The issue of privileging is probably best viewed in two segments: office practice and hospital practice.
Office Practice. Office practice is currently unregulated in the sense that as long as an office-based physician has ultrasound equipment, the physician can use it as he or she sees fit. However, the AIUM has developed a system of accreditation for obstetric and gynecologic "ultrasound practices." (www.aium.org/accreditation/accreditation.aspx(www.aium.org). Accessed January 29, 2013.) This mechanism is similar to a system in use for vascular ultrasound laboratories. This accreditation system is open to any physician regardless of specialty and is based on meeting standard exam content, documentation, procedure volume, and maintenance standards. AIUM accreditation is now required by some payers before payment is issued.4,5
Hospital Credentialing/Privileging. The range of obstetric ultrasound services provided in hospitals varies from complete, standard examinations to emergency department applications and labor and delivery applications. For that reason, these three segments should be considered separately.
Complete or standard ultrasound examinations are usually performed in the department of radiology by technical personnel and interpreted and "validated" by radiologists (sonologists). Radiology departments generally guard their control of these studies. A variety of procedural, medical, legal, and financial arguments are raised against allowing nonradiologists access to the radiology department equipment. This, therefore, becomes an interspecialty issue involving OB/GYNs, family physicians, and radiologists.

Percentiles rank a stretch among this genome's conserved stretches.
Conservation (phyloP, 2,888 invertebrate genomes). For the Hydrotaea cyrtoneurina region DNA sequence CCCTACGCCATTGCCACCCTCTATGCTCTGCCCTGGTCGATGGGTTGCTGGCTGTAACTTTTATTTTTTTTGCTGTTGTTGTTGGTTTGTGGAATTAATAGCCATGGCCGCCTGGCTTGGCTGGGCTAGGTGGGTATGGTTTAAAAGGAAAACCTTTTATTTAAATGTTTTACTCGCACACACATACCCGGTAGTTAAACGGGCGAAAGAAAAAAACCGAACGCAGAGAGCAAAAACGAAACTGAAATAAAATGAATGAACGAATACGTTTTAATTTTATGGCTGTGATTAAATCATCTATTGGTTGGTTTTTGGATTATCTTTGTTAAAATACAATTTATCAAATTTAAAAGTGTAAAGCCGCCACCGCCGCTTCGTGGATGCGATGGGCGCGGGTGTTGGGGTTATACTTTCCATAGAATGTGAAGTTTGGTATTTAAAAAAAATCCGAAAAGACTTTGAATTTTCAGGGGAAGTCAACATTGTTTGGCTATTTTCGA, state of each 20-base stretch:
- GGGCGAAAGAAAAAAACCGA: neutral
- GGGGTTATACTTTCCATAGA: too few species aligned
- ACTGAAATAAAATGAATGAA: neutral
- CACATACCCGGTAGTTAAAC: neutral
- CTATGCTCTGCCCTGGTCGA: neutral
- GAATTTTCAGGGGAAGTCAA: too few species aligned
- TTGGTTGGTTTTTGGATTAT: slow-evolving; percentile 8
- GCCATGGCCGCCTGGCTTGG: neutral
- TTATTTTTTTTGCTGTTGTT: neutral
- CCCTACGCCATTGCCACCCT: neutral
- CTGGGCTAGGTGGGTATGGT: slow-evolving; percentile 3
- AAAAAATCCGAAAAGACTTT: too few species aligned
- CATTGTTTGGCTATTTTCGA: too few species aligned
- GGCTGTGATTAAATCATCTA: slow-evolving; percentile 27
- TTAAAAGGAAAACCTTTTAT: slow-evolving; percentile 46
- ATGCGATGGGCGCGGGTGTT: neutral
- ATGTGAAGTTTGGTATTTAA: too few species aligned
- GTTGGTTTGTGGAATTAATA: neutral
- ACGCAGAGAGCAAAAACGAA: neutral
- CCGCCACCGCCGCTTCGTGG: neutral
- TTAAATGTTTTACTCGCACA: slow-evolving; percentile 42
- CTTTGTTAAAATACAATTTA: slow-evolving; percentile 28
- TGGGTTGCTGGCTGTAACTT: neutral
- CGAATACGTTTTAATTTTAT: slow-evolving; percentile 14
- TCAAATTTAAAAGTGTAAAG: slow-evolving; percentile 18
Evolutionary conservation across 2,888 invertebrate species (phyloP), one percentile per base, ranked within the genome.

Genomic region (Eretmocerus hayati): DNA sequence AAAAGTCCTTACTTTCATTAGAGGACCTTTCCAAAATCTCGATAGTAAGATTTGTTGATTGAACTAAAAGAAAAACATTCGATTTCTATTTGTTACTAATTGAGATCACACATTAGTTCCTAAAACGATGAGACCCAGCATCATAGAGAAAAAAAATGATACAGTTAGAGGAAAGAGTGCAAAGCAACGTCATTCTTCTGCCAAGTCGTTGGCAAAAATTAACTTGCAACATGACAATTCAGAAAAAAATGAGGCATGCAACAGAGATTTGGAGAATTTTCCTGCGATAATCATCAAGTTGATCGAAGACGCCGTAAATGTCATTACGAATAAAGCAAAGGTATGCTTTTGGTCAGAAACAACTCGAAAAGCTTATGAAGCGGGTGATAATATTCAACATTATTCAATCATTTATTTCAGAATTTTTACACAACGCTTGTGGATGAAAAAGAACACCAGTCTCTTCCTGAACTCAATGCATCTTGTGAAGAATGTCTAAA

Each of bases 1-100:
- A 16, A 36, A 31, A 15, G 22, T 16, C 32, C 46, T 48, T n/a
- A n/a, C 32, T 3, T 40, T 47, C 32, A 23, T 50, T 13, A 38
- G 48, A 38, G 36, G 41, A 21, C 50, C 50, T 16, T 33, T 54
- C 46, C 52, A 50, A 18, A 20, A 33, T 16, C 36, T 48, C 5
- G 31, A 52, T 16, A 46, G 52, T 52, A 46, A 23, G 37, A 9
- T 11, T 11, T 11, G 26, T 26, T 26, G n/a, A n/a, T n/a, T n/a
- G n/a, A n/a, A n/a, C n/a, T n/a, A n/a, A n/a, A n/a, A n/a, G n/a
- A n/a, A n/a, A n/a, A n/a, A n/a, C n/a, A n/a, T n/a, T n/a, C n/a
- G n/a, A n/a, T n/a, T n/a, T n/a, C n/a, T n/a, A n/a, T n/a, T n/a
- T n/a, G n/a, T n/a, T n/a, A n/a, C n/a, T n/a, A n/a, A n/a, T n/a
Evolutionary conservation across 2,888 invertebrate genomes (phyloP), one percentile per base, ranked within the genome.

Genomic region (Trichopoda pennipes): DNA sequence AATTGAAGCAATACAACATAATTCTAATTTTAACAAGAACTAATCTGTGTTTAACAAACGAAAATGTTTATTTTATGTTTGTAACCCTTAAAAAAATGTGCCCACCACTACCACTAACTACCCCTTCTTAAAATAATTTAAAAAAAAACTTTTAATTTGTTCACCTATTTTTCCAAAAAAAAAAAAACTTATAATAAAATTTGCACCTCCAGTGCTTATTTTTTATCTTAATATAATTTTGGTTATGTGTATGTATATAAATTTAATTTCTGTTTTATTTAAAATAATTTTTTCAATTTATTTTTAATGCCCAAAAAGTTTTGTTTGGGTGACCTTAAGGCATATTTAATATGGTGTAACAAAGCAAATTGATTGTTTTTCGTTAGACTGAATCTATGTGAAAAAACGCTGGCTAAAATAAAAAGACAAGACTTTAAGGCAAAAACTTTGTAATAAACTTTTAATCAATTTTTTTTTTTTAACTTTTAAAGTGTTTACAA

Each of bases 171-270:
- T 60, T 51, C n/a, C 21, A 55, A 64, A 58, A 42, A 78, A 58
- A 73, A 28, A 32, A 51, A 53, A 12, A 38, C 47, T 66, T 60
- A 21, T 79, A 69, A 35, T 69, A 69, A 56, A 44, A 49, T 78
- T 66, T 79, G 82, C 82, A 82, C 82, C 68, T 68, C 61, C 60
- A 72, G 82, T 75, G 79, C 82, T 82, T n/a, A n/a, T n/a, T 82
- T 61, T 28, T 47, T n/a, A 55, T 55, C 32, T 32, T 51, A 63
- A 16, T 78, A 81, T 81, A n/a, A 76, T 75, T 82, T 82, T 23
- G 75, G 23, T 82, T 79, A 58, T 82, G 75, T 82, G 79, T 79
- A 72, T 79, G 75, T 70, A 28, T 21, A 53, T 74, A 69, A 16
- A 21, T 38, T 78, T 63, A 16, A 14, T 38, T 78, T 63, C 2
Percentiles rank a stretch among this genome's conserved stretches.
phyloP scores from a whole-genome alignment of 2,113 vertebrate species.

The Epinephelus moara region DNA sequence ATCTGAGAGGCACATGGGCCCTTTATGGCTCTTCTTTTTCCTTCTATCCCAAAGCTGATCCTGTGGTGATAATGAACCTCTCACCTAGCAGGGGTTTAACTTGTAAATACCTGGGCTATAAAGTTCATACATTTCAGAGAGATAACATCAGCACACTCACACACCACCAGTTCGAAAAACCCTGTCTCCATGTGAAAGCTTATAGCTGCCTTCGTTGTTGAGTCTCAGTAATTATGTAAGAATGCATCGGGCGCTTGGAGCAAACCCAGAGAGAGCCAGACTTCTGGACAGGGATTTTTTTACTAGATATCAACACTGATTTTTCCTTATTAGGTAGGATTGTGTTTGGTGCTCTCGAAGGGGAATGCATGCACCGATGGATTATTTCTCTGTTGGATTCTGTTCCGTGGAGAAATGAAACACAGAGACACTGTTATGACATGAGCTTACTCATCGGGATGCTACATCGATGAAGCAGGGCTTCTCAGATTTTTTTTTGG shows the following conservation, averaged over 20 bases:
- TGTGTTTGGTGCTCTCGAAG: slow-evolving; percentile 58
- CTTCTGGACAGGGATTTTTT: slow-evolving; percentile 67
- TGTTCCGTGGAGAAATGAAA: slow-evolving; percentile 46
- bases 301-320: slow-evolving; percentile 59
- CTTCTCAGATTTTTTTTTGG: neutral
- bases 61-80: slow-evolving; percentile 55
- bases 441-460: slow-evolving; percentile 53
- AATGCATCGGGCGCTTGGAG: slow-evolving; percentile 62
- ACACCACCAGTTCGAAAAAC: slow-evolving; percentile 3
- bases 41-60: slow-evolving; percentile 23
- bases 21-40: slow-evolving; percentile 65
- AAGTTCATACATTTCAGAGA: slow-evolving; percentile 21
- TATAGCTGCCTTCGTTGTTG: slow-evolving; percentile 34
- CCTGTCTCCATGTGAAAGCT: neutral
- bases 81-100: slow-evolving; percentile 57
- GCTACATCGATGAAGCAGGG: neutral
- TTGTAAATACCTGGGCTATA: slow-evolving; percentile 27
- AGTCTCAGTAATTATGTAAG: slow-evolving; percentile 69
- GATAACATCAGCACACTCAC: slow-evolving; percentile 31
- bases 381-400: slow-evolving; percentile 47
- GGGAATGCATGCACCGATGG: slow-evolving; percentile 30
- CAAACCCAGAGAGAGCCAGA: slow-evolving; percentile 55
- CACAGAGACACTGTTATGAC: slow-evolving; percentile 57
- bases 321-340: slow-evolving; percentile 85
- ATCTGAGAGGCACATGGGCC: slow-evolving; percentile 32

Since most family physicians who perform obstetric ultrasound do so in their offices, this might not often be a significant issue. However, where the office practice and equipment are owned by a hospital, the radiology departments might try to assert their sovereignty over office imaging practice, including plain radiography and diagnostic ultrasound, and thus infringe on family physicians' office-based practices. This may include residency training situations in which residencies are denied ultrasound equipment based on a radiology department's objections and despite evidence of the quality of ultrasonography performed in family medicine residencies.6 Still, a 2009 AAFP survey indicated that 17.5% of family physicians perform obstetric ultrasonography and 14.8% perform nonobstetric ultrasonography in the office.7